Carl Bialik, The Wall Street Journal's "Numbers Guy," today looks at a question that we've kicked around on the Plastics Blog before -- exactly how big is the Pacific Garbage Patch?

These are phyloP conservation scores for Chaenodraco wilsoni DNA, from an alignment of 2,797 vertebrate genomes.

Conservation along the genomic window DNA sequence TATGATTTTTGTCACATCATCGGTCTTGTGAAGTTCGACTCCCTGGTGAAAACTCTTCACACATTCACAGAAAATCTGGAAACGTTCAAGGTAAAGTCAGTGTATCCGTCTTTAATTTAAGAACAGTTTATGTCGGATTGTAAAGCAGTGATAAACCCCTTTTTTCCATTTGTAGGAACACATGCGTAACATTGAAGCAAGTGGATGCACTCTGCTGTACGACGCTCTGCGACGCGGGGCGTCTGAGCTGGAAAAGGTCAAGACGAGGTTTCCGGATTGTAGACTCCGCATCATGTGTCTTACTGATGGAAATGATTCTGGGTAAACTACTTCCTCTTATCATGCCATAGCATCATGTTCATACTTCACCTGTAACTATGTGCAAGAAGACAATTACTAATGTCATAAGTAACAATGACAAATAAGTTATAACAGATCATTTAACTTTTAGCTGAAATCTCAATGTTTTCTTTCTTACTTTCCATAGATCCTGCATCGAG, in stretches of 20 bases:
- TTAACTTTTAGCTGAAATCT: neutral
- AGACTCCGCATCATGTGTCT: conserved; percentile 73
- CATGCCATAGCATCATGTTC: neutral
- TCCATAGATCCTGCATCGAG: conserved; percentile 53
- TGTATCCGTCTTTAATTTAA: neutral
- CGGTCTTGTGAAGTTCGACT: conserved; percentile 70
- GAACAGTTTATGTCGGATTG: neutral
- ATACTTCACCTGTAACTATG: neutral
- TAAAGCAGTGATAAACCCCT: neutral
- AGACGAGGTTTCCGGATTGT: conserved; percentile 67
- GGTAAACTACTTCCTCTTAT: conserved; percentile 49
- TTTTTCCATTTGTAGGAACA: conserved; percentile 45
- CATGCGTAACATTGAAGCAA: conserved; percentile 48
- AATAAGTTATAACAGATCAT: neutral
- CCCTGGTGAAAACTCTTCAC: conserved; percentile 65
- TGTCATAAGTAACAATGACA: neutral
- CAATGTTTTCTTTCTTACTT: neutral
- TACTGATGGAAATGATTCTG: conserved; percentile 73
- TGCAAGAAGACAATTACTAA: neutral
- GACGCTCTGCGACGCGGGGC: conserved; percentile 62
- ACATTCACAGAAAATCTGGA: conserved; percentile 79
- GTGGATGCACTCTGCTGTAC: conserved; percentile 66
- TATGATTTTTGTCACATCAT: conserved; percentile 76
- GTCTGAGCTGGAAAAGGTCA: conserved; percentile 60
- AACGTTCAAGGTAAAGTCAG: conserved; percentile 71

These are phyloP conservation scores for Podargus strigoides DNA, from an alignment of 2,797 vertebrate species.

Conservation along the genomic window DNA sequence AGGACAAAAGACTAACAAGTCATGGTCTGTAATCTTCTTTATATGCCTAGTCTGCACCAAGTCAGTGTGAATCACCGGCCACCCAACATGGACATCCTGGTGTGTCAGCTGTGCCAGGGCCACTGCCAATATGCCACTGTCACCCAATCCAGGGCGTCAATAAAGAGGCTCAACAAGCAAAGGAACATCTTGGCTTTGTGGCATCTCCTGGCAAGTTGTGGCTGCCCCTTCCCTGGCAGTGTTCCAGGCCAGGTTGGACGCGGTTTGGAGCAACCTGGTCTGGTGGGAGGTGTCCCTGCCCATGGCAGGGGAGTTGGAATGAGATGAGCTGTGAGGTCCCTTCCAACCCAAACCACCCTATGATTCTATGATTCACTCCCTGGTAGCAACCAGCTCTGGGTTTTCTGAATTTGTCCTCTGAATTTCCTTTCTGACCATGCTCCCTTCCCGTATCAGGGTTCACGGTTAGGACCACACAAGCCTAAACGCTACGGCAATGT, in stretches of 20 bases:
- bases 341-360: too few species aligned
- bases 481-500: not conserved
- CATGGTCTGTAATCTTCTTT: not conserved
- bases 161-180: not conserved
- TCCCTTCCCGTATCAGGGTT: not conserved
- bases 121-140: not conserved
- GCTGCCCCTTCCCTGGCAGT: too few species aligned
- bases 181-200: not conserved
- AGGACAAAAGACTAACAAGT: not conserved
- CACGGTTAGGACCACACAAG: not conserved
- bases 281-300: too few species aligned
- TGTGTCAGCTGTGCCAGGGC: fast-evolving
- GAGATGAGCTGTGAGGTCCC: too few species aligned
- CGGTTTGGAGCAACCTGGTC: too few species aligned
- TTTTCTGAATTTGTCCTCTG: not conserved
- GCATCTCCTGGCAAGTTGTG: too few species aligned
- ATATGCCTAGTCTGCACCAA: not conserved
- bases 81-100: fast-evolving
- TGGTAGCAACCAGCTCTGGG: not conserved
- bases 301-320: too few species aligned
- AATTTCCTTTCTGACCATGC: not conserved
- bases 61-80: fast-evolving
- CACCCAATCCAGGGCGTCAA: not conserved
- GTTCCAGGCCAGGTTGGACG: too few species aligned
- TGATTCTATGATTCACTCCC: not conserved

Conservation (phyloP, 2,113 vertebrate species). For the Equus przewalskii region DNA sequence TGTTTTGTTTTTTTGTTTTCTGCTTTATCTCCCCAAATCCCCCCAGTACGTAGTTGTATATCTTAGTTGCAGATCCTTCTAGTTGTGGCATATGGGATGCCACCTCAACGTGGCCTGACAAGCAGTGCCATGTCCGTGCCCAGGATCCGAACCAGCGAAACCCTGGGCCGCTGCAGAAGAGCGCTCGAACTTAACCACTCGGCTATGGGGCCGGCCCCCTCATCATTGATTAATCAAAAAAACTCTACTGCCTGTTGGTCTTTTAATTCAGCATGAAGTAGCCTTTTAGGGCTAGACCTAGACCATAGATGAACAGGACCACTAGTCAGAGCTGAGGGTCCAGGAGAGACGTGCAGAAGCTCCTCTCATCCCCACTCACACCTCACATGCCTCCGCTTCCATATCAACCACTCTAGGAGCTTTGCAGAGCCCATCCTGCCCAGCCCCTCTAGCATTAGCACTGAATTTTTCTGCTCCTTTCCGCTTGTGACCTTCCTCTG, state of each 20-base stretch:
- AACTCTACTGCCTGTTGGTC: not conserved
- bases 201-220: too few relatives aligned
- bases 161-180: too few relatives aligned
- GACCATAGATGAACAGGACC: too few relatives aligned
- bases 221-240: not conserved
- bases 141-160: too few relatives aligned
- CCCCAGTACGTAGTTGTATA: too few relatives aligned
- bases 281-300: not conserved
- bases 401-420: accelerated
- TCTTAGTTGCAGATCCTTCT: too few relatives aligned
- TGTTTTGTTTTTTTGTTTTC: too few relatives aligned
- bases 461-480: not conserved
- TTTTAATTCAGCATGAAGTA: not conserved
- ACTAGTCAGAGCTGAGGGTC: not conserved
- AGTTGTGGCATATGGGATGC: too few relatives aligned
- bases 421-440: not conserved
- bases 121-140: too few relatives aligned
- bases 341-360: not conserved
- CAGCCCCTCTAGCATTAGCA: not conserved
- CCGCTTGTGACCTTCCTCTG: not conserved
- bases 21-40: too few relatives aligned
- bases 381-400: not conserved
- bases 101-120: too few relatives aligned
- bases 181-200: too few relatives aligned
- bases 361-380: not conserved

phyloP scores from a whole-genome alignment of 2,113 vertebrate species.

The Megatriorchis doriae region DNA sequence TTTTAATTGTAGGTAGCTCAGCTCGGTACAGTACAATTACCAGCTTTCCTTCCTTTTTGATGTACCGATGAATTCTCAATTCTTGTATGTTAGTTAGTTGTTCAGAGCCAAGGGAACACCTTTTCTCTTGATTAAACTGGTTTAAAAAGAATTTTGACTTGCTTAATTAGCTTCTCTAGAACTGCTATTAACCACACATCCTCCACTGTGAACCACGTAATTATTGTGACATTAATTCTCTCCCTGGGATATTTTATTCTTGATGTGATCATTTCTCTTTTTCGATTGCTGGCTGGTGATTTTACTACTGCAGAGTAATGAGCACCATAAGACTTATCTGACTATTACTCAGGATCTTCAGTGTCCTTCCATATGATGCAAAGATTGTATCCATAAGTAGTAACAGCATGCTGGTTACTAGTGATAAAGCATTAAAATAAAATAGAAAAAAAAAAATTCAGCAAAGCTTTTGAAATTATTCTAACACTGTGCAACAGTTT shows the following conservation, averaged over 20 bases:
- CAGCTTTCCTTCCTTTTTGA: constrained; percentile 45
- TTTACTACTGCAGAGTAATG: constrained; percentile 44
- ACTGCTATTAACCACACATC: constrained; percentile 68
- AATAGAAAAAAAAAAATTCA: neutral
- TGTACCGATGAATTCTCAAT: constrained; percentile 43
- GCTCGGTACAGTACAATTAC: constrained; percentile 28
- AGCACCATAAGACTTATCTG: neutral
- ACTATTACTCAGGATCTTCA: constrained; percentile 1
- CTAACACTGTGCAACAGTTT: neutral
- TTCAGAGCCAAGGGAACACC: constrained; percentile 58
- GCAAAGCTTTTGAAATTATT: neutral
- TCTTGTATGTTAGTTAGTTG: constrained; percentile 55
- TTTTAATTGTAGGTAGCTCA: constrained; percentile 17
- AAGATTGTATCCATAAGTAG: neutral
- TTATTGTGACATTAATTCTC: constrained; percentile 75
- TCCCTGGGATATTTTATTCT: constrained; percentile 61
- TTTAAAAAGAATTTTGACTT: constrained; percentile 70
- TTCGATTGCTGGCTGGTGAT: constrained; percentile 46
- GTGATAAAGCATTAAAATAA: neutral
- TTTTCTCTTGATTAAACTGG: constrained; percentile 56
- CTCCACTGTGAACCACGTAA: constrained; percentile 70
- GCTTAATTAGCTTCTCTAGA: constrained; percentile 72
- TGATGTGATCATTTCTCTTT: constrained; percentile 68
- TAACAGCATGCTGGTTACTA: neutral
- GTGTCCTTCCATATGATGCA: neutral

Just how big is this oceanic zone? Some say it is about the size of Quebec, or 600,000 square miles -- also described as twice the size of Texas. Others say this expanse of junk swept together by currents is the size of the U.S. -- 3.8 million square miles. Or, it could be twice that size. The Great Pacific Garbage Patch, as it has been called, has become a symbol of what some say is a looming crisis over trash. But this floating mass of plastic in the Pacific Ocean is hard to measure, and few agree on how big it is or how much plastic it holds. That makes it difficult to determine what to do about it. That hasn't stopped activists and the media from using only the biggest estimates of the patch's size to warn of an environmental catastrophe.Bailik notes that some newspaper articles have exaggerated the size and density of the patch. Some stories have described it as an island, for example, which implies it is something you could walk on. It's actually more like a soup with floating bits of plastic. The story also notes that data comparing the volume of plastic to plankton has been misused and misquoted. Bialik has a blog post on the topic, seeking feedback from readers. He raises some interesting points in the story. Certainly many print and broadcast news stories do a good job reporting environmental issues related to plastic. There are lots of good environmental beat reporters out there who make sure to include all the proper context, quote experts, and thoroughly cover all the bases. But many stories are condensed and simplified to the point that they use exaggeration and partial facts in a way that can mislead readers. I've talked to people who really do think the Garbage Patch is a floating island that could somehow be towed to shore and recycled, landfilled or incinerated. The truth is more complex. Still, the marine debris issue is serious, and public pressure -- even when it is informed by less than accurate news reports -- is continuing to drive debates in many communities on plastic bag taxes and polystyrene food service bans.